“I have a famous ancestor named Richard Pace who came from England in the 1500’s. He was an English diplomat of the Tudor period. I was curious to see if I could find information for him at WorldVitalRecords.com. I did one search for him and found a lot of actual letters that he had written to various cardinals. I was fascinated by the information I found on him and felt a connection to him that I had never felt before. It was really exciting,” said Brad Pace, VP Marketing, WorldVitalRecords.com.

xxx

Media Contact:

Whitney Ransom
Corporate Communications Director
World Vital Records

http://www.worldvitalrecords.com

whitney@worldvitalrecords.com

About WorldVitalRecords.com

Finding your ancestors can be overwhelming, and expensive. At WorldVitalRecords.com, we’ve made it easy and affordable for individuals to connect to their families and find answers to their genealogical questions. WorldVitalRecords.com was founded by Paul Allen, who also founded Ancestry.com, one of the leading genealogy companies. WorldVitalRecords.com aims to be a top player in the genealogy industry and will offer users international record databases, references to top genealogical resources, a blog planet, podcasts, videocasts, Webinars, expert advice, training, Google Book Search, and user-generated content.

11 New Parish Registers From England Added to WorldVitalRecords.com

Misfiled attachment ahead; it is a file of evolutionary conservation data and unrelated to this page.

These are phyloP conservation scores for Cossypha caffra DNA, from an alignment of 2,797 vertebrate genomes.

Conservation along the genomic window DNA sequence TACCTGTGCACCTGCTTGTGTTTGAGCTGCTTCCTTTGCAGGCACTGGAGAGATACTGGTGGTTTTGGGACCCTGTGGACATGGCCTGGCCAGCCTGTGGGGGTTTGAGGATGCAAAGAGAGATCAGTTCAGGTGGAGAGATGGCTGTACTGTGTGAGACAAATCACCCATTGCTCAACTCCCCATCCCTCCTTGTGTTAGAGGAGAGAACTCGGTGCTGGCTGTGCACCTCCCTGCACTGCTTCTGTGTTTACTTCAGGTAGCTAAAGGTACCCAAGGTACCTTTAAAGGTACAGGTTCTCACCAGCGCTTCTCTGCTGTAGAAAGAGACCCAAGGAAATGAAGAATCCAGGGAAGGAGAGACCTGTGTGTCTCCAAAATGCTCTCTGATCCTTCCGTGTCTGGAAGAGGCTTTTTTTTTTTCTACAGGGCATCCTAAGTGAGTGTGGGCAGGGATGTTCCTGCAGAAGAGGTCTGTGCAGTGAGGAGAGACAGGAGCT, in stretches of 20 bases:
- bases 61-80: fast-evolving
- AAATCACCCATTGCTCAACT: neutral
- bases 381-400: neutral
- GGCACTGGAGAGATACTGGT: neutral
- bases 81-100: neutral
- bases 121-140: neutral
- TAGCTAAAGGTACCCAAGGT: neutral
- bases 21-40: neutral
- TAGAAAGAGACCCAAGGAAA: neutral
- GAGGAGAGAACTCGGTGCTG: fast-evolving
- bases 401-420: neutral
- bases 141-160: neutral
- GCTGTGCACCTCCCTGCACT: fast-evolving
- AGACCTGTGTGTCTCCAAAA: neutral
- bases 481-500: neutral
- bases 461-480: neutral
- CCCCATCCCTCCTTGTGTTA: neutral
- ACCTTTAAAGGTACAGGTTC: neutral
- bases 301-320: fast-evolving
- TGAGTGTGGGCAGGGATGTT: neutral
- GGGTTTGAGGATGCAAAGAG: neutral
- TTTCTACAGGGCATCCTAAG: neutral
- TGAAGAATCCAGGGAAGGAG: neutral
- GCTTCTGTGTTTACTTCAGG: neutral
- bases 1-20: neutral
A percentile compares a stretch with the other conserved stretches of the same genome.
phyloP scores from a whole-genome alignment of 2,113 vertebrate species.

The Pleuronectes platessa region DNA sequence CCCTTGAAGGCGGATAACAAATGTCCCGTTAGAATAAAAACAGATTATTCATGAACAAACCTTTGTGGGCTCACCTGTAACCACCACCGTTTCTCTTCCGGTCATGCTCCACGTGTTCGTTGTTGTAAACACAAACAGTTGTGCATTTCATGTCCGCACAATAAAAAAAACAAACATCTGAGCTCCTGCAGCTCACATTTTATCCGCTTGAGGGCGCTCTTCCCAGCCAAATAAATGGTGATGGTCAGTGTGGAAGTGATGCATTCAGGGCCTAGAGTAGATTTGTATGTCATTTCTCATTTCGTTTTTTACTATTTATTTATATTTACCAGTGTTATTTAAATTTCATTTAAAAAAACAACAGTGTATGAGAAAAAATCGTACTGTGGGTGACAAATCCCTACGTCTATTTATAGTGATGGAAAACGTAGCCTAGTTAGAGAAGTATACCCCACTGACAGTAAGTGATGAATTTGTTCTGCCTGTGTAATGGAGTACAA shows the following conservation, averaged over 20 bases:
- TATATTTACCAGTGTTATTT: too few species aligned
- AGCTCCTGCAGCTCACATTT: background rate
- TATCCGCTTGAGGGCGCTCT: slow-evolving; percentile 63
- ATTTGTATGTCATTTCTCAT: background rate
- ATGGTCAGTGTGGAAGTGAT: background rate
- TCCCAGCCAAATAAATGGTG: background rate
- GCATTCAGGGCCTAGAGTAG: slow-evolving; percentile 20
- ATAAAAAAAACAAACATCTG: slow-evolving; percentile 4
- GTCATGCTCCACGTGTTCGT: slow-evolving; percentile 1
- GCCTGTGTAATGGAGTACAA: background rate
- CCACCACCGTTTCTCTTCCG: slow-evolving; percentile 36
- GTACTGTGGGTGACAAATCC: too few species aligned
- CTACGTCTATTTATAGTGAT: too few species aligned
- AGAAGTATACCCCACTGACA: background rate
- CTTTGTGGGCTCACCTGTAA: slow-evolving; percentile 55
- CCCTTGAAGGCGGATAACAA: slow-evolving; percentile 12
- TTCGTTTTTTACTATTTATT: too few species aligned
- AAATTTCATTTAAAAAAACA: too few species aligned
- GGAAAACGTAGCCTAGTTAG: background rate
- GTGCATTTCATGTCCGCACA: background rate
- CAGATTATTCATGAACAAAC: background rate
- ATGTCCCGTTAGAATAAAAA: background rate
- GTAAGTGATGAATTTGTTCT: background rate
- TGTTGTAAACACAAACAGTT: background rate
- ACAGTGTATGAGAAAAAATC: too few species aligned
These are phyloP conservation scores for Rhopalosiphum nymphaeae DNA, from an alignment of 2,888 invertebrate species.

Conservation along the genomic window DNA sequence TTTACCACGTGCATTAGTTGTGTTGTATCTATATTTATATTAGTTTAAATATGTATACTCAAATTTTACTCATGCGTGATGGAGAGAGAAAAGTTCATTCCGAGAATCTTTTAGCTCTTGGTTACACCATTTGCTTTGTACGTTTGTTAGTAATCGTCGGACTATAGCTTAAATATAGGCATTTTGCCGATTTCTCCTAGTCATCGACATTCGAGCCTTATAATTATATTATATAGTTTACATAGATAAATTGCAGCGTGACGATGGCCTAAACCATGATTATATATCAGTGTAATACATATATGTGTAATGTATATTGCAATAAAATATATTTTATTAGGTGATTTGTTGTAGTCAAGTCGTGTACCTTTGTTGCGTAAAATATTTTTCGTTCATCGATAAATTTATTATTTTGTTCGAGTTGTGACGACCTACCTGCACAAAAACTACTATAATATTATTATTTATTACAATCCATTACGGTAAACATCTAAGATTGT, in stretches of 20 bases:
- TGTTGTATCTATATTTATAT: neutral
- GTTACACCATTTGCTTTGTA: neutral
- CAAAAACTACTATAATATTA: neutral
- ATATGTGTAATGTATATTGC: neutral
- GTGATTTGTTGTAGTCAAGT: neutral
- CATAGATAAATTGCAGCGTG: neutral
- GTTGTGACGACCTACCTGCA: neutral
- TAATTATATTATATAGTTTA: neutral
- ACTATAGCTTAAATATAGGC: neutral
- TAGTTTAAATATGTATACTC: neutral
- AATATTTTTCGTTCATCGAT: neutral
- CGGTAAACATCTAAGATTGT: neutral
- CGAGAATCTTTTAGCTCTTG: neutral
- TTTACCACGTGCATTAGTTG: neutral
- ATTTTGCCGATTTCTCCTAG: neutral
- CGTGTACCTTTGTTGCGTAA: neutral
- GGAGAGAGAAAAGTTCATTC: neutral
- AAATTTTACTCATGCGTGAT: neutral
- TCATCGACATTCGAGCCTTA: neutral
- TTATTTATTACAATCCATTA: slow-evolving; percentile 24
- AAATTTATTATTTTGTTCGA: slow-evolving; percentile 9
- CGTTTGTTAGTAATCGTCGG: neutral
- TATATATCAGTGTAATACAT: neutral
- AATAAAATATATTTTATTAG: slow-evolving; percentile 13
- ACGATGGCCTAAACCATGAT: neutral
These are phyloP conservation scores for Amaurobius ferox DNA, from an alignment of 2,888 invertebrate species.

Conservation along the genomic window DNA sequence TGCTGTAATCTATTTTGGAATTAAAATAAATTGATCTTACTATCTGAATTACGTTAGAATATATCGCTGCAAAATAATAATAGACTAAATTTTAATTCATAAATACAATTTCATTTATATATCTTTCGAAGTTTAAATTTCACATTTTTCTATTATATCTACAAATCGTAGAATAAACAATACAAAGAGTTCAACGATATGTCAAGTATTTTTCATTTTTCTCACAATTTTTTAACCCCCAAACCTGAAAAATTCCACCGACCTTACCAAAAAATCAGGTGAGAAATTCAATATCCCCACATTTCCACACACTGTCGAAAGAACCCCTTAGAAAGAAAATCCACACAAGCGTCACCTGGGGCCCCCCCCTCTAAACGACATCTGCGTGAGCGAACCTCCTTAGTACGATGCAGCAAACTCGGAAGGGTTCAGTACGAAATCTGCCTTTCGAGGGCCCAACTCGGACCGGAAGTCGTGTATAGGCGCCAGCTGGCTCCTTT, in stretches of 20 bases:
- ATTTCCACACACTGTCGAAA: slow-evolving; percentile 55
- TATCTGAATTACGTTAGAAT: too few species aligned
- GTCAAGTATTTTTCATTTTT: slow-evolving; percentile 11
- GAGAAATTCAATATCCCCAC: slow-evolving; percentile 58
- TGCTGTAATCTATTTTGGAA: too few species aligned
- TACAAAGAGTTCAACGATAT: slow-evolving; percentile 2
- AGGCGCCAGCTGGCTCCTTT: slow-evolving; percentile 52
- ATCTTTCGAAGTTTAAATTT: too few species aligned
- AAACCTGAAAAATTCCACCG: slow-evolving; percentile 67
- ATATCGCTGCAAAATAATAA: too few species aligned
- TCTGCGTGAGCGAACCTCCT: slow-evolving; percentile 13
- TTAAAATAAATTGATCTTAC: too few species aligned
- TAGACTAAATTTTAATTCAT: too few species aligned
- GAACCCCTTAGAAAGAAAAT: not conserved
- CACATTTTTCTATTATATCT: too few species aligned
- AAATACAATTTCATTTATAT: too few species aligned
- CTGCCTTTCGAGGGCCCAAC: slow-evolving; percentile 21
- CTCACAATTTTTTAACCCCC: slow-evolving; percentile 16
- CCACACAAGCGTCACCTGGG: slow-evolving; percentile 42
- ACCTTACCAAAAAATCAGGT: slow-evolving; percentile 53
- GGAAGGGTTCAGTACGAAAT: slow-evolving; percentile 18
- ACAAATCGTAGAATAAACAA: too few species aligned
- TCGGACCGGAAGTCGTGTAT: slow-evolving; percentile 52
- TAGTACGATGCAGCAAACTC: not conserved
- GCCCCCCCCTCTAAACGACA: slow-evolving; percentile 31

Wednesday, March 7th, 2007

11 new English parish registers have recently been launched at WorldVitalRecords.com. All of these datasets are FREE to access for 10 days. Check out the list below, with a description of each dataset. Click on each link to access the records.

Armitage Parish Register
Armitage (or Armitage-with-Handsacre)has a very ancient history going back to evidence of a Roman battle happening there. Christianity was first thought to be brought to the area by Saint Chad in 672. It is thought that a church was later erected there by the Normans. The register contains baptism and burial records from 1673-1812 and marriage records from 1673-1754. From 1754-1812, the registers contains the usual paper marriage register issued after the passing of the Hardwick Marriages Act

Barton-under-Needwood Parish Register, Part 1
Barton-under-Needwood Parish Register, Part 1 is in the Deanery of Tutbury. It contains the baptism, marriage, and burial records on pages 1 -112. Some of the family names contained in the registers are: Holland, Grane, Allsopp, Duddell, Hanson, Webb, Whiteing, Cranidge or Cranage, Fox, Penifather, and Fewsdale.

Barton under Needwood Parish Register, Part 2
Barton under Needwood is in the Deanery of Tutbury. It contains the baptism, marriage, and burial records on pages 113-253. Some of the family names contained in the registers are: Holland, Grane, Allsopp, Duddell, Hanson, Webb, Whiteing, Cranidge or Cranage, Fox, Penifather, and Fewsdale.

Bilston Parish Register
The Bilton Parish Register not only includes the Parish baptisms, marriages and burials, but also contains lists of households and the occupations of residents. Reverend Richard Ames of Bilston during the years 1684-1730, kept fairly detailed records of life in his Parish. He also included little bits of the history of that area. This register is more than just lists kept by the Parish reverend; it is rich in the details that accompanies the entries.

Castle Church Parish Registers